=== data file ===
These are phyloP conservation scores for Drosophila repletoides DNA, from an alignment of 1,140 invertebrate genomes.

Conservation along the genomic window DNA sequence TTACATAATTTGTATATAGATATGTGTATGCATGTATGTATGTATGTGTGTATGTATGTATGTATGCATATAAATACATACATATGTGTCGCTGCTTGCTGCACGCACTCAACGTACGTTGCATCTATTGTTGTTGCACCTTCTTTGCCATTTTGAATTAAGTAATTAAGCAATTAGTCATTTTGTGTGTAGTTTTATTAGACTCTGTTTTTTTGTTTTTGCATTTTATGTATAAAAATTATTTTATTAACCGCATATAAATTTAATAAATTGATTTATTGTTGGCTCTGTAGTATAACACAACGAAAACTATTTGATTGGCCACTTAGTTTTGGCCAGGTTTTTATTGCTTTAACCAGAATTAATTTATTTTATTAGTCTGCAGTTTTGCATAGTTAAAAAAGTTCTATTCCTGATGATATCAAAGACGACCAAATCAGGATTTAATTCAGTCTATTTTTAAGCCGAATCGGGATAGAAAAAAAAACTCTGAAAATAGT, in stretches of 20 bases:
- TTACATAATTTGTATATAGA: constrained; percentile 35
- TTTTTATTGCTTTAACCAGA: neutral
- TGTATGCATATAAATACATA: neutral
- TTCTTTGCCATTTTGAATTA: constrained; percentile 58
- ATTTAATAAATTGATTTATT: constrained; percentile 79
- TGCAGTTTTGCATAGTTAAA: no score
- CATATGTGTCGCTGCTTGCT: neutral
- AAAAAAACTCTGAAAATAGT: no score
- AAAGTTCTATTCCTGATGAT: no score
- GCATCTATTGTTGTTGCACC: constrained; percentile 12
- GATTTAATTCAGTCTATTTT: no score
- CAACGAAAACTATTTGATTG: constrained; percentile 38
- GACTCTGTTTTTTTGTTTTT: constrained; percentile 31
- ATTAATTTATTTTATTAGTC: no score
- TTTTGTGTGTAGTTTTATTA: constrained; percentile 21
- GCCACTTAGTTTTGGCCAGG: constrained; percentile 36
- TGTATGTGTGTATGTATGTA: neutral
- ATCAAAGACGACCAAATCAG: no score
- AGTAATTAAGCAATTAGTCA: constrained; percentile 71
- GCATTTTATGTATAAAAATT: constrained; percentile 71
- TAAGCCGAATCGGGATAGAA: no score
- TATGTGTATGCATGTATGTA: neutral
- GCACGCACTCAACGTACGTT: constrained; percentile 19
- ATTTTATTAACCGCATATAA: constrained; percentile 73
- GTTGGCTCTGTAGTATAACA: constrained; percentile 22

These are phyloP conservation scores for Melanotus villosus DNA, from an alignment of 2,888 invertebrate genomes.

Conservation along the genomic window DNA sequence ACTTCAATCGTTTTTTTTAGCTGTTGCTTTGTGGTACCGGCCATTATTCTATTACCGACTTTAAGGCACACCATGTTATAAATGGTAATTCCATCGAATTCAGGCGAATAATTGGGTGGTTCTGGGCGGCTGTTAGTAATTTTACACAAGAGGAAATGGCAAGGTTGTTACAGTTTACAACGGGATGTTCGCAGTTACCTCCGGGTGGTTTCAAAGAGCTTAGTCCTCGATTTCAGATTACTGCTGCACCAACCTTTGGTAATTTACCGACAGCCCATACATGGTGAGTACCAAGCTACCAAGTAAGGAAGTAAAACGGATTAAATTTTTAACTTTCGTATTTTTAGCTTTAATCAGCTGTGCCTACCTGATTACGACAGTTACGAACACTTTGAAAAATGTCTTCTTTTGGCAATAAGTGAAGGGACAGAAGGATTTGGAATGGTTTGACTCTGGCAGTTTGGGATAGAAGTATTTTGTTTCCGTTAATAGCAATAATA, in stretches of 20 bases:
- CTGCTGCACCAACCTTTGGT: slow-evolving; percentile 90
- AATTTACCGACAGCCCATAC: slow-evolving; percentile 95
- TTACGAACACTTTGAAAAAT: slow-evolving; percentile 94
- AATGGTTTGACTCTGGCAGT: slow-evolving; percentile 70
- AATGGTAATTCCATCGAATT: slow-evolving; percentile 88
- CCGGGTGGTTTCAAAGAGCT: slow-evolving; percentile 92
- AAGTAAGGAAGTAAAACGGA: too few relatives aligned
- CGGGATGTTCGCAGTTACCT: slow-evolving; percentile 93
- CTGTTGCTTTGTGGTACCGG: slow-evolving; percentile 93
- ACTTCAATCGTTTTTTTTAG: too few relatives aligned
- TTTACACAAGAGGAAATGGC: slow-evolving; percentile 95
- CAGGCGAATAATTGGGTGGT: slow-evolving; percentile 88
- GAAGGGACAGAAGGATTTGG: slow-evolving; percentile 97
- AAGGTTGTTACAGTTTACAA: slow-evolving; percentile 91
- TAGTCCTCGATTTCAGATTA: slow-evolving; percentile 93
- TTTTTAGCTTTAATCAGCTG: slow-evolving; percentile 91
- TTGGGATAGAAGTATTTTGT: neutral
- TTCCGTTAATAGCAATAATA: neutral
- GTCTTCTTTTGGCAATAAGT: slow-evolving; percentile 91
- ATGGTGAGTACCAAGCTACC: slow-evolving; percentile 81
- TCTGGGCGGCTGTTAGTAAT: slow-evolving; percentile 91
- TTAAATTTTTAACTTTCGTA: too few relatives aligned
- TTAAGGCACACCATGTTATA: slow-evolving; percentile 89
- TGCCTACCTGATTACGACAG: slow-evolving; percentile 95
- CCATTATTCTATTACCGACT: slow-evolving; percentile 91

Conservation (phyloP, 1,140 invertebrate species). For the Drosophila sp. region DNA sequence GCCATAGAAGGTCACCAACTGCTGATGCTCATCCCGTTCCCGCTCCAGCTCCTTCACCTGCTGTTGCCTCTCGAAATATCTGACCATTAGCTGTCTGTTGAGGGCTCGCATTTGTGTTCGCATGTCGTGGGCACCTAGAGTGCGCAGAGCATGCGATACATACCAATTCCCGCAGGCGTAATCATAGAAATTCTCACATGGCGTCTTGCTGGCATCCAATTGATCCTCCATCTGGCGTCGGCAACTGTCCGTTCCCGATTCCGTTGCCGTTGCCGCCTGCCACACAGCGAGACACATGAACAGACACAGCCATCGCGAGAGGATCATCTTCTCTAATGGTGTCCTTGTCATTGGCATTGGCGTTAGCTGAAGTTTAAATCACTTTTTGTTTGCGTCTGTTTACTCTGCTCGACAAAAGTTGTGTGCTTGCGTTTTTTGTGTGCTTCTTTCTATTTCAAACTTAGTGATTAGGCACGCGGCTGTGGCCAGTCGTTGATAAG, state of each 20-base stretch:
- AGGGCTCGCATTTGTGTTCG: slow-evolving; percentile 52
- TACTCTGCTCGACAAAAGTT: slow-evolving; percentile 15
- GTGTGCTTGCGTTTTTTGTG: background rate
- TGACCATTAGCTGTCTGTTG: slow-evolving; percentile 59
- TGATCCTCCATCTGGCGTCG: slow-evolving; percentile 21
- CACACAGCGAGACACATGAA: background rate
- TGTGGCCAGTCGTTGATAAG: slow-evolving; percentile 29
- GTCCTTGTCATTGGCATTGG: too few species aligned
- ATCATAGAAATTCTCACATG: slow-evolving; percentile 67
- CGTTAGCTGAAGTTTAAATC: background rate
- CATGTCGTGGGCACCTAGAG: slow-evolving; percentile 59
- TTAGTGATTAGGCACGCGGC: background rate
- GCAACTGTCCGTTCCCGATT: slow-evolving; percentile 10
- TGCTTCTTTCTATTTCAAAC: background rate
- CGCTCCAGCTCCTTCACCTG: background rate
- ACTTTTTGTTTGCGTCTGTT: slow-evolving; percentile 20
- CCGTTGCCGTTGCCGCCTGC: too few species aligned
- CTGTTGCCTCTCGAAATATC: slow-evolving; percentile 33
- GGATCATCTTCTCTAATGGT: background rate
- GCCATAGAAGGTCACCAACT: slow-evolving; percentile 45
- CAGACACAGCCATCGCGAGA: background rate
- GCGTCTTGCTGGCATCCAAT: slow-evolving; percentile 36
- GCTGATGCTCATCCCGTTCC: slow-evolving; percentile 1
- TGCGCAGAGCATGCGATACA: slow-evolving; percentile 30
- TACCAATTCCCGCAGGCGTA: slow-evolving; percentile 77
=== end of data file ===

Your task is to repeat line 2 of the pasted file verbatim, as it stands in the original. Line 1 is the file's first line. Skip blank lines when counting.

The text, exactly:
Conservation along the genomic window DNA sequence TTACATAATTTGTATATAGATATGTGTATGCATGTATGTATGTATGTGTGTATGTATGTATGTATGCATATAAATACATACATATGTGTCGCTGCTTGCTGCACGCACTCAACGTACGTTGCATCTATTGTTGTTGCACCTTCTTTGCCATTTTGAATTAAGTAATTAAGCAATTAGTCATTTTGTGTGTAGTTTTATTAGACTCTGTTTTTTTGTTTTTGCATTTTATGTATAAAAATTATTTTATTAACCGCATATAAATTTAATAAATTGATTTATTGTTGGCTCTGTAGTATAACACAACGAAAACTATTTGATTGGCCACTTAGTTTTGGCCAGGTTTTTATTGCTTTAACCAGAATTAATTTATTTTATTAGTCTGCAGTTTTGCATAGTTAAAAAAGTTCTATTCCTGATGATATCAAAGACGACCAAATCAGGATTTAATTCAGTCTATTTTTAAGCCGAATCGGGATAGAAAAAAAAACTCTGAAAATAGT, in stretches of 20 bases: